[News Focus] Why Kim Jong-un spotlights mothers
Korean students outperform OECD average amid pandemic havoc: data
LG Display launches voluntary redundancy program in efficiency drive
‘Korea could go extinct without proper immigration policy’: minister
S. Korea, US, Japan to discuss regional security issues: White House
S. Korea to hold first gov't-sponsored drag raceBy KH디지털2
Published : Oct. 22, 2014 - 12:25
South Korea will hold its first government-sponsored drag race next month, the industry ministry said Wednesday, to help foster the country's car tuning market.
The first Korea Drag Challenge will be held Nov. 15 at a testing circuit operated by the Korea Intelligent Automotive Parts Promotion Institute in Daegu, 300 kilometers south of Seoul, according to the Ministry of Trade, Industry and Energy.
"The government decided to hold the drag race for modified vehicles as a follow-up to its measures for promoting the car tuning industry that were announced in June," the ministry said in a press release.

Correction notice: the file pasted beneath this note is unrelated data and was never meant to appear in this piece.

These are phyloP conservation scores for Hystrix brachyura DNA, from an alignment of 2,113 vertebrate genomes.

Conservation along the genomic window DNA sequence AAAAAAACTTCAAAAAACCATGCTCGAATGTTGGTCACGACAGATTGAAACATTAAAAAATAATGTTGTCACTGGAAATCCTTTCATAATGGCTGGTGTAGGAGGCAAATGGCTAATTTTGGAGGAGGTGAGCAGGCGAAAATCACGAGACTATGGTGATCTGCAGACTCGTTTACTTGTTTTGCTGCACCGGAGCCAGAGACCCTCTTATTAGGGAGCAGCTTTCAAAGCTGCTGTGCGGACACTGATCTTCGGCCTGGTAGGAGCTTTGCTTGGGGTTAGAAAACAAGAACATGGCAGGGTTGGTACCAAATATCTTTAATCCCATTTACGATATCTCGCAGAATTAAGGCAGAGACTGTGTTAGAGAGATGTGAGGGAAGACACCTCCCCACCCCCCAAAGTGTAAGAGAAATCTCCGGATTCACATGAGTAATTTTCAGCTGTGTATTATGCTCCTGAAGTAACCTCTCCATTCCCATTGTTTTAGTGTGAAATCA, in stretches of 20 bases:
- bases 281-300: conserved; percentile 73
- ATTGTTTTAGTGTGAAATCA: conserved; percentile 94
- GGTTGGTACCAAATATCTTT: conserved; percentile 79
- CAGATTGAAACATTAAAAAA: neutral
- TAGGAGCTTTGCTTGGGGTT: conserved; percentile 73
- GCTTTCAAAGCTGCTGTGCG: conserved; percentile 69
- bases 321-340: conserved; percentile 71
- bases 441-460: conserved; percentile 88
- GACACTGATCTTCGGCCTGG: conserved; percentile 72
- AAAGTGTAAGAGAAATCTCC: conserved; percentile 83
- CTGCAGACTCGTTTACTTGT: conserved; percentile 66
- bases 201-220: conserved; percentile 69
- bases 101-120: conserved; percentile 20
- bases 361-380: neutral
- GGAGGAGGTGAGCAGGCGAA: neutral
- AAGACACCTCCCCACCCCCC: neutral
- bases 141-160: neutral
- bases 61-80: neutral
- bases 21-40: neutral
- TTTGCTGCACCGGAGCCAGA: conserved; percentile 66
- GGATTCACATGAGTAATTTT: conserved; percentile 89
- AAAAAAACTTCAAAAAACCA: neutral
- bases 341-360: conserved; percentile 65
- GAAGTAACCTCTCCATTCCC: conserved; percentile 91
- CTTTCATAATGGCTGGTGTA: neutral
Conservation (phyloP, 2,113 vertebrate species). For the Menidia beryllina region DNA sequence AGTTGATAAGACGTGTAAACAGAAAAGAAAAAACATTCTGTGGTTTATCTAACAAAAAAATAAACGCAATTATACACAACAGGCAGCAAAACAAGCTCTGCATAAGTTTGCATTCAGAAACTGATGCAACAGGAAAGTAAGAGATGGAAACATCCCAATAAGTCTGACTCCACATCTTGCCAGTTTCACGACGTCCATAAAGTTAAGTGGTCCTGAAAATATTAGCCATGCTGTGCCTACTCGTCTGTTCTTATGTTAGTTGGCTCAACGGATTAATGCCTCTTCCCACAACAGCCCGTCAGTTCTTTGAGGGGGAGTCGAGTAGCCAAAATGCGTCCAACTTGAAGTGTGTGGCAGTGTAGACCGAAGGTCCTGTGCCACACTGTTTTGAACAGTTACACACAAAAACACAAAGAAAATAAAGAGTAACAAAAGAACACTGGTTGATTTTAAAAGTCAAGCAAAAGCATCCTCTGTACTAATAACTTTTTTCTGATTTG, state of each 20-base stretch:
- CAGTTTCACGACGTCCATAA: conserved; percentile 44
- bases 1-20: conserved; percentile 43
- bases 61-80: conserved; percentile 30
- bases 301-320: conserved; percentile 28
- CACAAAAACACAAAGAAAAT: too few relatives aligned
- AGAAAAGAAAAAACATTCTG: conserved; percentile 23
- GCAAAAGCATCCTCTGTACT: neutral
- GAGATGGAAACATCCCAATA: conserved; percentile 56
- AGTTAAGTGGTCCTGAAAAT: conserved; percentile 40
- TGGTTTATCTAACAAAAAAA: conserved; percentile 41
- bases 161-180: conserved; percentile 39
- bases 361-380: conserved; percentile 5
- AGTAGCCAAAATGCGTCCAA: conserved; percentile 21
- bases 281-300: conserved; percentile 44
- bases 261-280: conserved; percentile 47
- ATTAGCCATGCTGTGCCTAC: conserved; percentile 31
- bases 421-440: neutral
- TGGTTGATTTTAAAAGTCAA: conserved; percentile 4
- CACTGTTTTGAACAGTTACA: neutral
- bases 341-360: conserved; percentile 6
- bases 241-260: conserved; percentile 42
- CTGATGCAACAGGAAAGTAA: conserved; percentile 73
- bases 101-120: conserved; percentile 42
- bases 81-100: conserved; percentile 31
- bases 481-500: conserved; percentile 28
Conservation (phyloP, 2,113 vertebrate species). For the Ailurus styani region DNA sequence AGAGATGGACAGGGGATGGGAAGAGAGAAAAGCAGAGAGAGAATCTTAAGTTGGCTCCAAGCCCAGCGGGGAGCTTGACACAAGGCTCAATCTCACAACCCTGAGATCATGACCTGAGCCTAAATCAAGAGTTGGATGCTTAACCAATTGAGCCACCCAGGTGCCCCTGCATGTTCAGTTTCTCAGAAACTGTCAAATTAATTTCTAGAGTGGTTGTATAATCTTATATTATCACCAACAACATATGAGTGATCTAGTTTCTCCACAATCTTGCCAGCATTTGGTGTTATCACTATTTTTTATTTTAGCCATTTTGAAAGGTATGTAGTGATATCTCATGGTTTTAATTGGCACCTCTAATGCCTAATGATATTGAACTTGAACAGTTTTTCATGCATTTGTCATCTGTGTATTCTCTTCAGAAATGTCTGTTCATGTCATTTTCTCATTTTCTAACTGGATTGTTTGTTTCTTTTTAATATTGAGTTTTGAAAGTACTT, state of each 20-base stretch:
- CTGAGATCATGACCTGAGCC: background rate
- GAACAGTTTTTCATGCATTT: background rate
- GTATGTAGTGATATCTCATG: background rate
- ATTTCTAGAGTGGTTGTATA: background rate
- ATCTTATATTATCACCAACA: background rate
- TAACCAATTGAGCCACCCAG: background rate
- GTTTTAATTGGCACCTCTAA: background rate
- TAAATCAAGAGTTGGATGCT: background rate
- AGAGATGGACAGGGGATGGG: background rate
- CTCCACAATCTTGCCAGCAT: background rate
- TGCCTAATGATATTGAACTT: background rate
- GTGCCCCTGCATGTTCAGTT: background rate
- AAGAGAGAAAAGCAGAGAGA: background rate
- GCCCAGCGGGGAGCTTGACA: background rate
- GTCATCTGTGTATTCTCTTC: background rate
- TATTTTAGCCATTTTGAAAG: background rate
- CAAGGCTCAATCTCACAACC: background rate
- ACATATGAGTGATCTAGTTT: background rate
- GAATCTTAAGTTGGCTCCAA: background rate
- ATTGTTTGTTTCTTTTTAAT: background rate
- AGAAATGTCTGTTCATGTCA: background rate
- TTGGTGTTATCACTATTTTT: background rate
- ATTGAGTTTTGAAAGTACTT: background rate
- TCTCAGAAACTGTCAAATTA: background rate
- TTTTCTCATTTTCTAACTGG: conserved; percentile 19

About 100 vehicles will enter two competitions at the event -- best lap and time attack -- it said. South Korea hosted an F1 race in 2010.
The drag race partly reflects the growing popularity of the motor sport, especially among the young, and also aims to help develop the country's nearly non-existent car tuning industry.
The event represents a significant shift in the government's stance toward the tuning industry, as it had long insisted that excessive modifications to vehicles may jeopardize the safety of cars. Any major changes to vehicles require permission from state agencies.
The government announced it will ease local regulations to promote the tuning industry to have it grow eight times the current size by 2020. The market stood at 500 billion won (US$474.2 million) as of the end of 2012, compared to around 35 trillion won in the U.S. and 14 trillion won in Japan, according to ministry data. (Yonhap)
S. Korea eyes chip alliance with Netherlands
SK carries out complete reshuffle of top brass
Suneung without 'killer questions' still not easy, results show